But that said, language learning apps can make a huge difference. They can give you an essential understanding of a new language on a conversational level, and they can help you to brush up on your skills between lessons.
But a great deal of willpower’s required if you’re to get anything out of these language apps. You have to be extremely disciplined – which can be easier said than done when you’re on your smartphone, where Facebook is always a single click away. These are no substitute for a comprehensive language course.
Yet although language apps like this will never offer a superior learning experience to a structured series of lessons, they can certainly help.
We’re presenting the apps in alphabetical order. The first thing you’ll learn is that language apps have pretty strange names.
Babbel is actually a collection of apps, each of which is designed to help you to learn in a different setting. Your progress is synchronised across multiple devices, which means you can start a lesson on your smartphone during your commute, before continuing it online when you get home.
Brainscape’s unique because it can be used to learn almost anything. Beyond the languages, there are courses on history, music theory, chemistry, psychology, and even driver safety. In fact, because users are allowed to build their own lessons, there’s apparently over a million courses to choose from.
All courses use a system of adaptive flashcards to help you to learn. These are techniques based on decades of cognitive science research and over 800 academic studies. It’s a system that’s playfully described as “flashcards on steroids”.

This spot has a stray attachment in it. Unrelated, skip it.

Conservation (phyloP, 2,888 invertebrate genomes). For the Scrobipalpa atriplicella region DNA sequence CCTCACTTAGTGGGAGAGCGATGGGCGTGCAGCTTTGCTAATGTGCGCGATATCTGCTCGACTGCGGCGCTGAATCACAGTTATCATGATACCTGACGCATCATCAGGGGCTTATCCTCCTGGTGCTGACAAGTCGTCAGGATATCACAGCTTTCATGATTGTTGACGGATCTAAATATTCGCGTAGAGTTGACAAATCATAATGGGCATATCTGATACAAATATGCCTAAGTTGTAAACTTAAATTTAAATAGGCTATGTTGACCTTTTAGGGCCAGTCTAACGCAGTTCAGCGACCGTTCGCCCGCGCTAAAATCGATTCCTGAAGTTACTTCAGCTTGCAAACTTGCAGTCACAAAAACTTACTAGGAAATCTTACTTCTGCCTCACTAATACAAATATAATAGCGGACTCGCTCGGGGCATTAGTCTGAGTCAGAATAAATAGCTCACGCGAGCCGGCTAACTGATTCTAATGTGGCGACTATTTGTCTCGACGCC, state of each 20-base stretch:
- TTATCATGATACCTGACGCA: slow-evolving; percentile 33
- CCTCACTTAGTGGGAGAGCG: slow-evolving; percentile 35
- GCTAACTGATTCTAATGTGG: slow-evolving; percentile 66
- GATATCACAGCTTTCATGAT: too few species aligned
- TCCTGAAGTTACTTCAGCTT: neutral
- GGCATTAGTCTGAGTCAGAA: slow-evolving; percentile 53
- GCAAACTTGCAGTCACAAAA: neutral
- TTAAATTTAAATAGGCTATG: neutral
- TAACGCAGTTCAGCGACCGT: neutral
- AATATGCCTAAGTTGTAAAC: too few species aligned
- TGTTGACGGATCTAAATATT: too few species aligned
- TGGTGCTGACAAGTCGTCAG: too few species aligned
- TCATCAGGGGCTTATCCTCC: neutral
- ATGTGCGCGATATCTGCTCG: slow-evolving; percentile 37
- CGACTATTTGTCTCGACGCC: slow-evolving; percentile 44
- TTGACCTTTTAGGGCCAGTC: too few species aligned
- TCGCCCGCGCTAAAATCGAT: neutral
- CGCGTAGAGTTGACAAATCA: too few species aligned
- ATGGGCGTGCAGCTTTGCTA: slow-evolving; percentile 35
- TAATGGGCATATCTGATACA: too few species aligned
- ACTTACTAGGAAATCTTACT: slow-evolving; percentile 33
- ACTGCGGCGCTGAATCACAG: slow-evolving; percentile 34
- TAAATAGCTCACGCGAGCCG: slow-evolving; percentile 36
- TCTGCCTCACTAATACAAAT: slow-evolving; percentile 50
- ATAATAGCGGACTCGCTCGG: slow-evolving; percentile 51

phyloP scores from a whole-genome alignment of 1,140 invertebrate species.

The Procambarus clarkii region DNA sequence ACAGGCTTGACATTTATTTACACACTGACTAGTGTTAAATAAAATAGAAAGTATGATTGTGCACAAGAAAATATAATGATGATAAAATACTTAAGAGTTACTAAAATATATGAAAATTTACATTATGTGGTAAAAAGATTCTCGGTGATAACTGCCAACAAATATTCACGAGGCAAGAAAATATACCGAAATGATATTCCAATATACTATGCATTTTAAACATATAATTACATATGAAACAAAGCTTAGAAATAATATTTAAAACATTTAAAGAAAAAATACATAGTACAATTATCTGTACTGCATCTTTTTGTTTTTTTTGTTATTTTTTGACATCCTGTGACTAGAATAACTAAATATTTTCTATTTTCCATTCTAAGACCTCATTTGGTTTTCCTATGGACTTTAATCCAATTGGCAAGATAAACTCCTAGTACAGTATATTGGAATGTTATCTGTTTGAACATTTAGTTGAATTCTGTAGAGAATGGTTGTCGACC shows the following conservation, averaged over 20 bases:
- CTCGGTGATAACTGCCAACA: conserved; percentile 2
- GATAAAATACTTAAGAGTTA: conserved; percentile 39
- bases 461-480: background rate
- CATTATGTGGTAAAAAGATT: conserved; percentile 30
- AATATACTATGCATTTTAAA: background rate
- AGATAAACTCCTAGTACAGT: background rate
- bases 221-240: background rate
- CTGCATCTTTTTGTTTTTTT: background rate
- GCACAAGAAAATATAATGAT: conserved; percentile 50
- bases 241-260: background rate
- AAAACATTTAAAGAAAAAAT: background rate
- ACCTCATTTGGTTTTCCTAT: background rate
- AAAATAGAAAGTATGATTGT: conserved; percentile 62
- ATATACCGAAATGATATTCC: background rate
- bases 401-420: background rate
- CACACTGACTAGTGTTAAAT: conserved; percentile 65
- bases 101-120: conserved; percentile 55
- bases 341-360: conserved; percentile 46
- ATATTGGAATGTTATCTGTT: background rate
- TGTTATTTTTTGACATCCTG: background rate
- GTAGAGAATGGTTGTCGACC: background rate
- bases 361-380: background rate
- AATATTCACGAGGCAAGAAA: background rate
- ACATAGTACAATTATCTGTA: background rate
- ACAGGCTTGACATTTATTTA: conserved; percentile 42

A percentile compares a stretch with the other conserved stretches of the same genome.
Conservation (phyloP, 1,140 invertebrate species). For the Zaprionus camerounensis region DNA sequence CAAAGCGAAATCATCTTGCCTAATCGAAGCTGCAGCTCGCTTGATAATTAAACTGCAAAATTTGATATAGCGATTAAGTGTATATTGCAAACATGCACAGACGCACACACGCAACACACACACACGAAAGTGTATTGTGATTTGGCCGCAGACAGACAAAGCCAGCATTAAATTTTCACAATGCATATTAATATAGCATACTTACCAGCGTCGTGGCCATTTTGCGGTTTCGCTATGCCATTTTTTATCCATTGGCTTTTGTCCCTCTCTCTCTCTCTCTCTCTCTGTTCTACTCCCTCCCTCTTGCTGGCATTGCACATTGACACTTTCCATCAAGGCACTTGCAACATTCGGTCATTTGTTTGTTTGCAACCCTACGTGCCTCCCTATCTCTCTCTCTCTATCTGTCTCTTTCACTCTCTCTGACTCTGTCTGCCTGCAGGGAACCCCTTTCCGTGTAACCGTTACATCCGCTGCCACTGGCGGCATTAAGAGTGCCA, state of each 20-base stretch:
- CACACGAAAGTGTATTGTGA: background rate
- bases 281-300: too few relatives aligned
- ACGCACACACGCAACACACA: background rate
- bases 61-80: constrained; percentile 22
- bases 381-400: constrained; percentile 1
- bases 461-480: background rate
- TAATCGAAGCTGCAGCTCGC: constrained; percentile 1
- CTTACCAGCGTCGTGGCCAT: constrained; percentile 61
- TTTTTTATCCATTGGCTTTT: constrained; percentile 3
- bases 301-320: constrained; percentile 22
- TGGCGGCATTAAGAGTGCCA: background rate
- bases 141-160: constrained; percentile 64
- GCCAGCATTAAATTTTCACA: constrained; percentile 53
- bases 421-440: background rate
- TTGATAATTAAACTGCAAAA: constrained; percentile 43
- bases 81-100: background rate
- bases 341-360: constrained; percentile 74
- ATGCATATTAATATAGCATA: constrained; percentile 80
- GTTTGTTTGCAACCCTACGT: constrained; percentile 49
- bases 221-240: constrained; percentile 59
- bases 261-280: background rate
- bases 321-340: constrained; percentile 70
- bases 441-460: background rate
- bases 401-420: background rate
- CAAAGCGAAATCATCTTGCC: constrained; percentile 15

This is the “social network for learning languages” used by over 50 million people across the world. It offers lessons based on 150 everyday topics, and the real draw is the ability to receive instant feedback from native speakers of your chosen language.
Duolingo’s fantastic. It’s free, and it can help you learn around 17 languages. It’s fun, colourful, and it effectively transforms the learning experience into a game. You can even go head to head with your friends, to see who can learn the fastest.
One of the most endearing features of Duolingo is the outright bizarre phrases it sometimes asks you to translate. It’s an effective means of helping you learn how to conjugate, and it certainly makes for some unforgettable vocabulary lessons.
Memrise describes itself as “learning made joyful”. It can help you to brush up on over 200 languages, and some courses – including French, German, and Spanish – are free.
It’s a good tool for visual learners, as it makes use of visual cues and puns to help the vocab sink in.
This one contains over 800 commonly used words and phrases in a number of languages, including French, Spanish, German, Japanese, Chinese, and Vietnamese.
Rather than offering a structured and cohesive course, Phrasebook appears to be designed to meet the needs of travellers, and those facing everyday situations while overseas. It’s therefore the perfect complement to a more formal business language course!
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